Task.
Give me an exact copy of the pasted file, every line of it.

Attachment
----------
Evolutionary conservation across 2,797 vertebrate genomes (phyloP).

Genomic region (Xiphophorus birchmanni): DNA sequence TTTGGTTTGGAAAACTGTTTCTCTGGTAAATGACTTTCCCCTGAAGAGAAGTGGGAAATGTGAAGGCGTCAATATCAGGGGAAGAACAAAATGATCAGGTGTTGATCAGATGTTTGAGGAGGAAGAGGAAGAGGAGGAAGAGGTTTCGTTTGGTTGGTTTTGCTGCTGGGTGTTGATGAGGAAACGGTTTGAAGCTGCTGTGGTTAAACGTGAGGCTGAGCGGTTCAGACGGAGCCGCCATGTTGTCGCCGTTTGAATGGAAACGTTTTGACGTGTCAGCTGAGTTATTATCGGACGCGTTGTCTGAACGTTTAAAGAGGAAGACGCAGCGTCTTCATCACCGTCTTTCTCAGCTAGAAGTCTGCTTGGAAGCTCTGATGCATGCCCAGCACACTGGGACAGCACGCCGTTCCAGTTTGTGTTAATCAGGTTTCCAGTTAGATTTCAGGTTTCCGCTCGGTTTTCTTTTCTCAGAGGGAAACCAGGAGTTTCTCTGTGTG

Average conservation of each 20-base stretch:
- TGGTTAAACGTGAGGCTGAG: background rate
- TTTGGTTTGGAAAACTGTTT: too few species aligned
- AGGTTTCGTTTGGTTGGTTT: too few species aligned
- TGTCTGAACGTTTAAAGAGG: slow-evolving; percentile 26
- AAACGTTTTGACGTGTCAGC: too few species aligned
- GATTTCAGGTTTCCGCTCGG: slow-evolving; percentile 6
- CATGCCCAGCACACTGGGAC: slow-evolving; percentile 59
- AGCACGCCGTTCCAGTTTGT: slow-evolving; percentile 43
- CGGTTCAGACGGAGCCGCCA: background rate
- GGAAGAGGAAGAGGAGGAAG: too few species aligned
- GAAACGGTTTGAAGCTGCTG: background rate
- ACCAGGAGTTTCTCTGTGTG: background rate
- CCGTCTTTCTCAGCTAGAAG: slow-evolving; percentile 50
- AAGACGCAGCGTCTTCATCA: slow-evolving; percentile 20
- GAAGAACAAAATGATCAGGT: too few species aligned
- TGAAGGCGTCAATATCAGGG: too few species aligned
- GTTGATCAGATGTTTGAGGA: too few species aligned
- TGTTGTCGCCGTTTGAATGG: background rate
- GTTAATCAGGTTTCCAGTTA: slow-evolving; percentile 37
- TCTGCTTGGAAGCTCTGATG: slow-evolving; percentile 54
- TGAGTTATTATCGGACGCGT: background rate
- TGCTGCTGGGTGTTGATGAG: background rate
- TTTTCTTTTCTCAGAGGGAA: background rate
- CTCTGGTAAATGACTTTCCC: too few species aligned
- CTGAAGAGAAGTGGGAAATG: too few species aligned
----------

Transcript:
Evolutionary conservation across 2,797 vertebrate genomes (phyloP).

Genomic region (Xiphophorus birchmanni): DNA sequence TTTGGTTTGGAAAACTGTTTCTCTGGTAAATGACTTTCCCCTGAAGAGAAGTGGGAAATGTGAAGGCGTCAATATCAGGGGAAGAACAAAATGATCAGGTGTTGATCAGATGTTTGAGGAGGAAGAGGAAGAGGAGGAAGAGGTTTCGTTTGGTTGGTTTTGCTGCTGGGTGTTGATGAGGAAACGGTTTGAAGCTGCTGTGGTTAAACGTGAGGCTGAGCGGTTCAGACGGAGCCGCCATGTTGTCGCCGTTTGAATGGAAACGTTTTGACGTGTCAGCTGAGTTATTATCGGACGCGTTGTCTGAACGTTTAAAGAGGAAGACGCAGCGTCTTCATCACCGTCTTTCTCAGCTAGAAGTCTGCTTGGAAGCTCTGATGCATGCCCAGCACACTGGGACAGCACGCCGTTCCAGTTTGTGTTAATCAGGTTTCCAGTTAGATTTCAGGTTTCCGCTCGGTTTTCTTTTCTCAGAGGGAAACCAGGAGTTTCTCTGTGTG

Average conservation of each 20-base stretch:
- TGGTTAAACGTGAGGCTGAG: background rate
- TTTGGTTTGGAAAACTGTTT: too few species aligned
- AGGTTTCGTTTGGTTGGTTT: too few species aligned
- TGTCTGAACGTTTAAAGAGG: slow-evolving; percentile 26
- AAACGTTTTGACGTGTCAGC: too few species aligned
- GATTTCAGGTTTCCGCTCGG: slow-evolving; percentile 6
- CATGCCCAGCACACTGGGAC: slow-evolving; percentile 59
- AGCACGCCGTTCCAGTTTGT: slow-evolving; percentile 43
- CGGTTCAGACGGAGCCGCCA: background rate
- GGAAGAGGAAGAGGAGGAAG: too few species aligned
- GAAACGGTTTGAAGCTGCTG: background rate
- ACCAGGAGTTTCTCTGTGTG: background rate
- CCGTCTTTCTCAGCTAGAAG: slow-evolving; percentile 50
- AAGACGCAGCGTCTTCATCA: slow-evolving; percentile 20
- GAAGAACAAAATGATCAGGT: too few species aligned
- TGAAGGCGTCAATATCAGGG: too few species aligned
- GTTGATCAGATGTTTGAGGA: too few species aligned
- TGTTGTCGCCGTTTGAATGG: background rate
- GTTAATCAGGTTTCCAGTTA: slow-evolving; percentile 37
- TCTGCTTGGAAGCTCTGATG: slow-evolving; percentile 54
- TGAGTTATTATCGGACGCGT: background rate
- TGCTGCTGGGTGTTGATGAG: background rate
- TTTTCTTTTCTCAGAGGGAA: background rate
- CTCTGGTAAATGACTTTCCC: too few species aligned
- CTGAAGAGAAGTGGGAAATG: too few species aligned